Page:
Now the weak point. The pacing is ungodly. Horrific. Detestable. Hair-Raising. We could go on. Other than the opening scene, absolutely nothing happens for the first 200-250 pages. The novel is only 488 pages. Now, when we say nothing...of course we don't really mean nothing. There are subtle hints and snippets of information about something bigger going on, news about the civil war, Valen's contention with his new lifestyle as a monk. This first (more than) half of the book is the excruciating minutiae of monastic life. The only reason we could summon the willpower to turn each page was because of Berg's writing.

In answer to the question we know you're asking. Yes. The pacing does pick up and literally throws it's readers into a very dismal and dark adventure. It quickly gets very interesting. But in all honesty, it happens too late, and is ultimately too little. With the ending, very little is resolved and we realized we read a 488 page exposition on what the second book would be. This was at once both very shocking and very irritating. There is a lot (nearly everything) left open, mysteries unsolved (cue that creepy music that scared us all as kids when our grandparents would watch that show...gah!), and action imminent.

Final say? If you are going to brave this first book, make absolutely sure you read the second book so you can at least have some closure. For aspiring writers this is a perfect book in every way. It shows both to do, and what not to do. For your average sit-down-for-a-few readers, this is not the way to go. We read both books, cover to cover, and didn't quite feel cheated, but we didn't get what we wanted or were hoping for. Also, Steve despised the cover art. Yes, he judges.

Recommended Age: 17 and up. It gets a bit dark, but mainly the age is we doubt anyone younger will be capable of slogging through.
Language: Nothing terribly offensive. Standard fantasy-fare.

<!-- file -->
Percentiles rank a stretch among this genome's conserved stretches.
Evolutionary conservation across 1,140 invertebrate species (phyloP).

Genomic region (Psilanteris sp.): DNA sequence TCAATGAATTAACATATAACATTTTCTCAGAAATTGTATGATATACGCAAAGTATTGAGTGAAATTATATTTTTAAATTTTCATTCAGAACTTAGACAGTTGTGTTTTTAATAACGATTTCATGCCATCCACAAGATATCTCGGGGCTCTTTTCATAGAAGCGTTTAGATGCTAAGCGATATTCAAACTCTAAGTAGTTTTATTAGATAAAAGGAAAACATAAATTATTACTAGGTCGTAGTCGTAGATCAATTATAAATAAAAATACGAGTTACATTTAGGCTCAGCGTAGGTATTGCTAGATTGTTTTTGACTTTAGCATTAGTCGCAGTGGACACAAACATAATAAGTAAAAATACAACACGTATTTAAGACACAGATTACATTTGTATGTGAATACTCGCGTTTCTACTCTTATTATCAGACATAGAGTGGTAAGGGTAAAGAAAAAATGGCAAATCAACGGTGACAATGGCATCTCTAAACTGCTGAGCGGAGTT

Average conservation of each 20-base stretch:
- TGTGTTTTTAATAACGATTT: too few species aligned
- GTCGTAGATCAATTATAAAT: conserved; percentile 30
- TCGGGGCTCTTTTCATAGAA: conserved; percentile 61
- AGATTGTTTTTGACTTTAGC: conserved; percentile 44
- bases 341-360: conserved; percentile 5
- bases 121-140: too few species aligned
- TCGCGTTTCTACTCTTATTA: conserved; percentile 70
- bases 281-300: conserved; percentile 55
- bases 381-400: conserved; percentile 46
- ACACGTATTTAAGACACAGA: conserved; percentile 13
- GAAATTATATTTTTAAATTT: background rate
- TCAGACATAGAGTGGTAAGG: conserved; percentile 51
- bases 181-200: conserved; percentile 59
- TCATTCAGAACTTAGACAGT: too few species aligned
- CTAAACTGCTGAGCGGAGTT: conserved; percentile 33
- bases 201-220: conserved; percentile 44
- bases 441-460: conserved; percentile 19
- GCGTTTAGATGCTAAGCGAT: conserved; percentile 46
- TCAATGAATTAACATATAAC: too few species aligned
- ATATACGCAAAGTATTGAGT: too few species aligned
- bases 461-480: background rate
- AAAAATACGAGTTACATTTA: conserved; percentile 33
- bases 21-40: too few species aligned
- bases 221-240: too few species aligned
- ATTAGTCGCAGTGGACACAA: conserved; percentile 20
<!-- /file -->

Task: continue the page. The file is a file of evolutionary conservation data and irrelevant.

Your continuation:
Violence: A bit here and there. Remember how nothing happens for most of the book?
Sex: Not that we can remember.

Fantasy 202

So, you thought we were done with the University of Fantasy? For shame. We just needed to give all of you readers time to catch up with all the great novels we'd already suggested to you.

Coming up with lists for Fantasy 202 was actually a challenge for us. Novels just didn't come readily to mind. What ended up helping us was when we were discussing people's aversion to Horror. You see, people have this mental block when it comes to Horror. They all tend to think that Horror is all blood and gore, or that it is all crappy campy like Scream (Did you know they have another Scream movie in the works? So absurd...). The reality is that that good Horror should be able to scare you with no violence. It should be able to scare you with ideas and suspense. Also, what people need to realize is that Horror is just another face of Fantasy. Urban Fantasy? Could be called Urban Horror. Dark Fantasy? Some of it could be called Horror Fantasy. You get the drift. Horror has made a huge impact on the fantasy genre. So, our lists will have some good classic Horror mixed in with some other fun stuff! Enjoy!

Steve's Picks:

Way of the Wolf:
Nick got me to read these novels when we first met, and I'm glad I listened to him. Urban Fantasy in a future where an alien race (part of which are vampire-ish creatures) have taken over the world. Everything is a mix of civil war, world war, and modern eras. EE Knight has created an amazing main character in this series, and gives us an near-perfect lesson in how a character should progress over the course of a series.

The Color of Magic: